2024-05-21 7:27 PM

Guest Commentary: Our Schools May Change, but Quality Education Continues

As I watched my oldest daughter head out to board the George Mason bus one chilly recent morning, I flashed back to the first day she rolled away on the bus to Mt. Daniel nearly a decade ago. When she got off the bus that afternoon, her first words to me were, “When can I walk home by myself?”

“That is a little while off,” I told her, knowing that day would come all too soon.

A lot has changed since then as I have watched two more daughters take their first school bus rides. In 2004, my daughter’s kindergarten class totaled 110 students. The class of 2025 now tops out at 169 – a whopping 54% increase. In that time, our overall student body has grown from 1,846 to 2,272 students. The community – although only two square miles in size – has added a fourth school to its system as we strive to keep our class size small while accommodating this steady increase.

Teachers who once shared overhead projectors now enjoy a SmartBoard in every elementary school classroom. We’ve built upon our academic success with the IB program and become a certified Primary Years Program. In addition to national academic accolades, we’ve won praise for our art, music and sports programs. With more than a dozen state championship teams, we have added a swim team and a field hockey club, lit up the Mustangs’ home field, and enjoy chorus and band programs that regularly receive top marks at regional competitions.

And, with Falls Church City Schools now fully engaged in the digital age, we are able to share up-to-the minute details of these accomplishments with the entire community through twitter, Facebook and the daily Morning Announcements. These social media channels not only make it possible to provide instant updates on school happenings, but also help cross school boundaries to create a single, interconnected school system.

Despite these rapid, ongoing changes, one constant is the City of Falls Church’s commitment to giving our kids a world class education. Anyone who lives here knows that this community is special. We have our disagreements, but we come together around what matters most. And that includes our schools. This past fall, citizens rallied to protect the school board’s budget request, securing laptop computers and other needed technology upgrades for classrooms throughout the school system.

As a parent and a proud member of this community, I have remained steadfast in my commitment to ensuring not only my three daughters, but all Falls Church students get an education that will give them their best shot at a successful future. From room parent to basketball coach to long-range facilities planning to chair of the annual book fair to PTA president, I’ve worked hard to support a strong school environment that is critical to this thriving community. I am excited to take the next step in this charge as interim director of the Falls Church Education Foundation.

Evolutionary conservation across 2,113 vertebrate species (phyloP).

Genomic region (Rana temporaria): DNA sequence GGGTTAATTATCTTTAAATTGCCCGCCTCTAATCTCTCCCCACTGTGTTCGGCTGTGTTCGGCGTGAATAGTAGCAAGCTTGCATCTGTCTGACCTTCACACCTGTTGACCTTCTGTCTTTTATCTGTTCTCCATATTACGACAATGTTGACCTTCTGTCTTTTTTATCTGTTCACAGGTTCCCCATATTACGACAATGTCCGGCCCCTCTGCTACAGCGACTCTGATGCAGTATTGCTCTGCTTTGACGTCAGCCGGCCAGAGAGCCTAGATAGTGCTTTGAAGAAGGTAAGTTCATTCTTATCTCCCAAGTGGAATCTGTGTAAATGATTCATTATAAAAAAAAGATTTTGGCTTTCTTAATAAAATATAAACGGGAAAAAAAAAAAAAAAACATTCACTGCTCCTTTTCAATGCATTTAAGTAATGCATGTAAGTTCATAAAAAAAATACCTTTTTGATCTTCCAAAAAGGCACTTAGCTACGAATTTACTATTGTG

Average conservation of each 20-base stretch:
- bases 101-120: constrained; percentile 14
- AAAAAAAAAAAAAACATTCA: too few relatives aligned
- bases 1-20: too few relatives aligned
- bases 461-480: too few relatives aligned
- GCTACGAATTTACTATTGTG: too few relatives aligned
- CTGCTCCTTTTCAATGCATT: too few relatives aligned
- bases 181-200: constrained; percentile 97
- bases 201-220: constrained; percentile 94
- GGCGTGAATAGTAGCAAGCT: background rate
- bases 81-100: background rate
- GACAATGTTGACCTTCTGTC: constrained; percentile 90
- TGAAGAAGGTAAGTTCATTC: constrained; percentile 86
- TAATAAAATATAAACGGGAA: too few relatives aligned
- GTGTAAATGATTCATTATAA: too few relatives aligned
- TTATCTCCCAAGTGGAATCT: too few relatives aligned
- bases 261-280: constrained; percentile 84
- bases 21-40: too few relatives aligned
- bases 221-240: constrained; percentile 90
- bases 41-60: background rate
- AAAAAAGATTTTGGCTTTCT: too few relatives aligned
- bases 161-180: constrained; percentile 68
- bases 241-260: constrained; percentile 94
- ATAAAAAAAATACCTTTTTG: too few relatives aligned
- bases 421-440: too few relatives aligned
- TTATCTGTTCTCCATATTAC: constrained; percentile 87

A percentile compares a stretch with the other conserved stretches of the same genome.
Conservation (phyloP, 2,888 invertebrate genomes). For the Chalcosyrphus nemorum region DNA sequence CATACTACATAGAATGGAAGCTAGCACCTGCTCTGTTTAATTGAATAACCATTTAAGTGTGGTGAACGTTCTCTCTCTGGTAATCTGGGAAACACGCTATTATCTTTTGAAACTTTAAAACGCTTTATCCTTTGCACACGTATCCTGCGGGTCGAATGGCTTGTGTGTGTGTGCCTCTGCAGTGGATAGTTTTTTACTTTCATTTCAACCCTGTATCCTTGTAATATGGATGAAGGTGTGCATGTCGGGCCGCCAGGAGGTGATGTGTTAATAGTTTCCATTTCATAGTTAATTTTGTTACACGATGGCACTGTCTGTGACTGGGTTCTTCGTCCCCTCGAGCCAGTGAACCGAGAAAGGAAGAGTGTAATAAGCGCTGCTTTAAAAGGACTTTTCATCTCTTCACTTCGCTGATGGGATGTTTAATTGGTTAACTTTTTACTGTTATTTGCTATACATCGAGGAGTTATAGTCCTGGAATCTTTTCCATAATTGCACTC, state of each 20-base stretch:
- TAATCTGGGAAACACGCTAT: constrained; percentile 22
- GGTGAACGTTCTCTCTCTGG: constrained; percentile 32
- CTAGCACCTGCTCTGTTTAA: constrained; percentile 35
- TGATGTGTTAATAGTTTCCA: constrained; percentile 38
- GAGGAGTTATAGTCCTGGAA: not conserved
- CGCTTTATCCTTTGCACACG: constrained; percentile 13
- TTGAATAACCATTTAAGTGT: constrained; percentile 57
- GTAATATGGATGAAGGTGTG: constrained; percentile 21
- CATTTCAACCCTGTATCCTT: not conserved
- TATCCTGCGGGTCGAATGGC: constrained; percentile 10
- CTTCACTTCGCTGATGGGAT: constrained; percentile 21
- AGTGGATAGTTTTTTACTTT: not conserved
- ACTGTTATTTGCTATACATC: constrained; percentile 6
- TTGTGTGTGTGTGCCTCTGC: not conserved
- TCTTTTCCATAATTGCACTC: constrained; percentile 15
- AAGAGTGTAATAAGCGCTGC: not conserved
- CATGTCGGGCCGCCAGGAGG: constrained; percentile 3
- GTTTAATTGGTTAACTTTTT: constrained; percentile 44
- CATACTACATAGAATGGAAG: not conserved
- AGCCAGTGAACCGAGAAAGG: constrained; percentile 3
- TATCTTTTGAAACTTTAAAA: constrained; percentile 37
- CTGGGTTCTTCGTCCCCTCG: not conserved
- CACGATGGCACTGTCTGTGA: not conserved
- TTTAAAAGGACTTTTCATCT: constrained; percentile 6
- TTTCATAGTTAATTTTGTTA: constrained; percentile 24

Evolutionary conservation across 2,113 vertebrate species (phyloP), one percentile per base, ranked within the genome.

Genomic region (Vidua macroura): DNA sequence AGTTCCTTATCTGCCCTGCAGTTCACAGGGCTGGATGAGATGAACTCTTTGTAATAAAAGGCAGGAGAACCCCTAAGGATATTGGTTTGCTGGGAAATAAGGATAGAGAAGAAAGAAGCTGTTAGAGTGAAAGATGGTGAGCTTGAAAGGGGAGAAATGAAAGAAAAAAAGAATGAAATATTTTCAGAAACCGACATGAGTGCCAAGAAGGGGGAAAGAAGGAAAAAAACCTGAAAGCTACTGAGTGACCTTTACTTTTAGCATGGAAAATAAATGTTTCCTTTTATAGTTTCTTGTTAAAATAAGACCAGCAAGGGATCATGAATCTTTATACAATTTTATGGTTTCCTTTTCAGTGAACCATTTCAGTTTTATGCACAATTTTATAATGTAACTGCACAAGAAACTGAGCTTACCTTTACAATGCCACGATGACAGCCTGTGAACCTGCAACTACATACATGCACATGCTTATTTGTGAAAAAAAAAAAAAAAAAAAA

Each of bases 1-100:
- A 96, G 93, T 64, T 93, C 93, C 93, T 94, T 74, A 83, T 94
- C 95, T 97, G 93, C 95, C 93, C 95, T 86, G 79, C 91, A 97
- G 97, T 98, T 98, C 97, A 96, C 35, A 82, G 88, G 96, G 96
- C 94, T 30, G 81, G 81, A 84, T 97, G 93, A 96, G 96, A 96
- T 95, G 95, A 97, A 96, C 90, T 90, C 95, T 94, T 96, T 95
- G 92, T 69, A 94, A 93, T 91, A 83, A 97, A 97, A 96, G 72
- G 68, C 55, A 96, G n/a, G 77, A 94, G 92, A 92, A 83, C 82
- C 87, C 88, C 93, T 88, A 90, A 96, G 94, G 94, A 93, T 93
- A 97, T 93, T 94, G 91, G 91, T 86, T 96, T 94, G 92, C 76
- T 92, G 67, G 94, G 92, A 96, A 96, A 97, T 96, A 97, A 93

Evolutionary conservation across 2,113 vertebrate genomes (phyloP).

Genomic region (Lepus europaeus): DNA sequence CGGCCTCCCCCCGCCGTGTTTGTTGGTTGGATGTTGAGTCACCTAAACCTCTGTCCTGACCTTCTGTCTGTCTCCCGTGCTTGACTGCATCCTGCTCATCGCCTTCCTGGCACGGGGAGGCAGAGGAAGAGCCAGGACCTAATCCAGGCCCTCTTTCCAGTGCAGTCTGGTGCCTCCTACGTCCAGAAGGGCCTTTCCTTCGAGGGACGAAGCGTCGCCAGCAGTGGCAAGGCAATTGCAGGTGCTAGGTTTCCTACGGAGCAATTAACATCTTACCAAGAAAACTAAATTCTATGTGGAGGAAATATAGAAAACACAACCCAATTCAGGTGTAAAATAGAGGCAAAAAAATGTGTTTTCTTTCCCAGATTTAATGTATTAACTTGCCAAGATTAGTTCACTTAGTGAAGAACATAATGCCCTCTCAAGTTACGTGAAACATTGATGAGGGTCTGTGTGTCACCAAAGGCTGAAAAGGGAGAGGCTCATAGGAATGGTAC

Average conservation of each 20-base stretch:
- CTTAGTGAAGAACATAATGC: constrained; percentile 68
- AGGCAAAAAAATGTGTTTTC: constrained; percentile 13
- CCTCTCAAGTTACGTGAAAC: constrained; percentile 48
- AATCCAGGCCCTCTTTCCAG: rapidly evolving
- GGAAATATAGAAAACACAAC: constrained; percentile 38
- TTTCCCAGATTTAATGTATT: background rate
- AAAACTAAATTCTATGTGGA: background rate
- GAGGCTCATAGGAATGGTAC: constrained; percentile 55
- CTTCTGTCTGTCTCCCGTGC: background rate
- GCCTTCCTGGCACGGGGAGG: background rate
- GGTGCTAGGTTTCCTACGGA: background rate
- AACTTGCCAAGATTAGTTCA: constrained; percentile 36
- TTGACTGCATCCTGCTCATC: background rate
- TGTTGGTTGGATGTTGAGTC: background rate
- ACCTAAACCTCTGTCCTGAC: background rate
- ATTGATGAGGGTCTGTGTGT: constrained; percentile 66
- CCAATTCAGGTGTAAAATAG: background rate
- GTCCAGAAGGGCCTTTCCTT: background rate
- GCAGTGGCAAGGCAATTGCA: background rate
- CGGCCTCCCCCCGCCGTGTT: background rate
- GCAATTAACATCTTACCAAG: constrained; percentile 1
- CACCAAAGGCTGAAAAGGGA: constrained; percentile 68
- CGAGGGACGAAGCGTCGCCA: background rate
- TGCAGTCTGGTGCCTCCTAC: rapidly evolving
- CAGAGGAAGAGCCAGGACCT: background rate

Since its inception in 2004, the Foundation has raised more than $3 million to support professional development for teachers, scholarships for summer programs and higher education, diversity programming, technology grants, creative learning activities, and a variety of efforts that support our most vulnerable students – including the Wilden After-School Program, Backpacks for Books and Pathways to Baccalaureate. I look forward to guiding this organization into the New Year, but I need your help.

With the City projecting a 4.5% increase in student population over the next year, now more than ever we must come together and do our part to support our schools. With a national reputation of excellence, our schools help keep our property values high, bring new businesses to the city and drive school enrollment. If everyone gives even a little, together we can do great things for our schools, our kids and our community. As you consider your year-end charitable giving, please keep the Falls Church Education Foundation in mind (fcedf.org).

In just a few short years, I’ll be watching Hannah head off to college – or whatever her next great adventure may be. Nothing will make that day anything short of heartbreaking. However, I will have the comfort of knowing she is as prepared as she can possibly be to meet the challenges and seize every opportunity before her. For now, I look forward to working with the entire community to make sure the same can be said of every student in our Little City.

As we hug our children a bit tighter right now, I wish each of you a safe, happy and healthy holiday season.

Debbie Hiscott is the interim program director of the Falls Church Education Foundation.


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